Audit raises English and maths concerns

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Despite progress in recent years, an audit report says too many secondary school pupils in Northern Ireland are failing maths and English.

Comptroller and auditor general Kieran Donnelly’s new report shows pupils are achieving the required standards in literacy and numeracy in increasing numbers.

But while there has been marginal progress over the last few years, improvements do not appear to have been universal across the education system.

Some groups continue to lag behind and have achievement rates of considerably less than other comparable groups.

Mr Donnelly’s report on literacy and numeracy in schools revisits an issue he examined in 2006. Then, a significant number of children were not reaching established targets.

Since that time, levels of achievement have continued to increase in line with current targets. Variances according to socio-economic background, gender and residency persist, however.

By GCSE, 9,000 pupils are leaving full-time education not having achieved the required standards in English and maths.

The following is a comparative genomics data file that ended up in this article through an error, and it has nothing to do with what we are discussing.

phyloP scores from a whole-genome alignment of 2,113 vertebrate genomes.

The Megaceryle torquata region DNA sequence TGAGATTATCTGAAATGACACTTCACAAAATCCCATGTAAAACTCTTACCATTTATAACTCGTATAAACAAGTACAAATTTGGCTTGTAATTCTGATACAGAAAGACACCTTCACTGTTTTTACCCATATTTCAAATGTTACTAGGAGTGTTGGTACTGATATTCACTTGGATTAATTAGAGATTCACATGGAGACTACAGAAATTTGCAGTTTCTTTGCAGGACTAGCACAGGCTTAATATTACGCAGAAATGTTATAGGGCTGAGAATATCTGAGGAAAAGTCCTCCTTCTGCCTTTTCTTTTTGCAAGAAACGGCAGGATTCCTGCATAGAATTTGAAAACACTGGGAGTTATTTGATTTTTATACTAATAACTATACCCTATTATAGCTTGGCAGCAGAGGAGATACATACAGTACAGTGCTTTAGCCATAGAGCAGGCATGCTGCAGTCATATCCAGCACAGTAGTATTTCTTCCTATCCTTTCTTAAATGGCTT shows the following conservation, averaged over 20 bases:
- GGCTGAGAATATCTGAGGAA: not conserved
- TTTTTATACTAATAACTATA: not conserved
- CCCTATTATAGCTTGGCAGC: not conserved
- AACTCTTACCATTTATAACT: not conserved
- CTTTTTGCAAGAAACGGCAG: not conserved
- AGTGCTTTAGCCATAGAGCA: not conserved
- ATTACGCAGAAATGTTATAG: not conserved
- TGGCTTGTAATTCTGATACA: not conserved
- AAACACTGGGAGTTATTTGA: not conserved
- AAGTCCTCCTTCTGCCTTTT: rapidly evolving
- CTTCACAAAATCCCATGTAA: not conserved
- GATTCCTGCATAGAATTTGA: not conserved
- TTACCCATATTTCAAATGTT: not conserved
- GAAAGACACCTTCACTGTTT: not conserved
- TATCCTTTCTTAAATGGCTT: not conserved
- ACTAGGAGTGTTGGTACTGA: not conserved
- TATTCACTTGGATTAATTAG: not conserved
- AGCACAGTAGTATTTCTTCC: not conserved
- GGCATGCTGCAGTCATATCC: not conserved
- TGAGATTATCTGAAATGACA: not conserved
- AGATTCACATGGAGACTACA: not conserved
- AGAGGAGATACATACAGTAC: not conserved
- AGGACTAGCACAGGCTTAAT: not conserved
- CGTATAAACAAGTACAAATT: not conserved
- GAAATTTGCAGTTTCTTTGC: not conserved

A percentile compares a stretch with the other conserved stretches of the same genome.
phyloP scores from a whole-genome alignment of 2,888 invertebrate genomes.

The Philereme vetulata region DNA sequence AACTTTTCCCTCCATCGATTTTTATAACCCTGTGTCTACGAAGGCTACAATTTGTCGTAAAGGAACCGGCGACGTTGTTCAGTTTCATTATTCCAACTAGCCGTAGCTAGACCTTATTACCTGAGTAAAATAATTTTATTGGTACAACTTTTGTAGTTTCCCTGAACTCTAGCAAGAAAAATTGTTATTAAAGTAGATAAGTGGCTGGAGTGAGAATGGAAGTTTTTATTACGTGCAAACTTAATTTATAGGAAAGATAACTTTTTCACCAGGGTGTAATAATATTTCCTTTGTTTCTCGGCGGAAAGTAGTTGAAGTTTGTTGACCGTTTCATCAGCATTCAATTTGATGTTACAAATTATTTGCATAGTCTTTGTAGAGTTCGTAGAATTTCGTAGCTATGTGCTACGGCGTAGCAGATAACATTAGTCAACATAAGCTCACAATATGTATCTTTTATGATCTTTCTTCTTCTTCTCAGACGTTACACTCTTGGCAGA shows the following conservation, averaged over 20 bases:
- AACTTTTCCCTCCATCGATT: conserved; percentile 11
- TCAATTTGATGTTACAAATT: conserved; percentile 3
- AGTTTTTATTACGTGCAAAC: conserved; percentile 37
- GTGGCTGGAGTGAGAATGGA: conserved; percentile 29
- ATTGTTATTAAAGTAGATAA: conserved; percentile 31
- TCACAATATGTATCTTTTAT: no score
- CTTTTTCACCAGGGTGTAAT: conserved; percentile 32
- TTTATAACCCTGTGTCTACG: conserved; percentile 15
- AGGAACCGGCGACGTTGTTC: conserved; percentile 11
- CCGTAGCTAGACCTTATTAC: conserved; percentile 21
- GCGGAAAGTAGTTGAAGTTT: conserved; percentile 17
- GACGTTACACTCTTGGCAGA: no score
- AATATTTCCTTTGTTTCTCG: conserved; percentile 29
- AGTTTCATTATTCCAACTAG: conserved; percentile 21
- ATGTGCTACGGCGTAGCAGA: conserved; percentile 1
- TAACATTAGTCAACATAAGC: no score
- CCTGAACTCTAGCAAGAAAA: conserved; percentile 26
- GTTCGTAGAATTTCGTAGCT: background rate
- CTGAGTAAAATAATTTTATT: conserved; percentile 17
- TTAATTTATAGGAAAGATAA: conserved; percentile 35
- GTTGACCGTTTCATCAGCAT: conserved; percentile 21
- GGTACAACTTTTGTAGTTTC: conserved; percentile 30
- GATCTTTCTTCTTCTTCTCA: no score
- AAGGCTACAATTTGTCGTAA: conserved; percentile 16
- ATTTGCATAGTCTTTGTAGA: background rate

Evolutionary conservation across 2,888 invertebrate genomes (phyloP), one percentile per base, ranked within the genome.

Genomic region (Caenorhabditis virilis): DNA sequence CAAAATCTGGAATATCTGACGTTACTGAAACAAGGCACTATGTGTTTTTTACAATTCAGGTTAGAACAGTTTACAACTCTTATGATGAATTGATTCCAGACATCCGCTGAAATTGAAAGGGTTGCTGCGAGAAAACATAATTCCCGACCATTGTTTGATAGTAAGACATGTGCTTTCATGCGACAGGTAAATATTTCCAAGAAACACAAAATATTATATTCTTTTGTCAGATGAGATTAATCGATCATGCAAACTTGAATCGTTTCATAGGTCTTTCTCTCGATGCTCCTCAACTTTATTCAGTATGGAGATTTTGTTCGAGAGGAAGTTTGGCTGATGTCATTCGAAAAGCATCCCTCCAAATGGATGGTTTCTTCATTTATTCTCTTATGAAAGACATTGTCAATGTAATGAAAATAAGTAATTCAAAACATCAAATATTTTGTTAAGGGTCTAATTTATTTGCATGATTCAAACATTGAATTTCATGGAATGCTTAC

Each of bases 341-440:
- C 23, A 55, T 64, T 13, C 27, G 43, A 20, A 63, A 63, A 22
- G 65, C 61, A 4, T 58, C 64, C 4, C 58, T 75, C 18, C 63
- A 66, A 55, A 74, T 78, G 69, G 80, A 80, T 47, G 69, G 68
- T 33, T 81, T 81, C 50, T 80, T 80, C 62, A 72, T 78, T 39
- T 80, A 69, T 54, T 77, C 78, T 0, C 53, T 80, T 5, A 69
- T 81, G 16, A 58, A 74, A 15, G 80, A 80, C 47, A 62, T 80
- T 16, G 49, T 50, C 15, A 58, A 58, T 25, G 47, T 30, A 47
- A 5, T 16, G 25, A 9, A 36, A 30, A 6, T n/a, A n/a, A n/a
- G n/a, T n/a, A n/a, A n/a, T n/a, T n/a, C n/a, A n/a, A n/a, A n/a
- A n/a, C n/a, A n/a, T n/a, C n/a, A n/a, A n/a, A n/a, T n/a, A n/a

Mr Donnelly said: “Regardless of how well the majority of pupils perform, however, it is also clear from our findings that unacceptably large numbers of pupils are failing to achieve even minimal levels in literacy and numeracy.”

Gerry Murphy, northern secretary of the Irish National Teachers’ Organisation, said: “We must move away from a culture of assessment followed by crisis to one where teaching professionals are skilled and motivated to deliver the curriculum with the educational benefits that will bring.”

 


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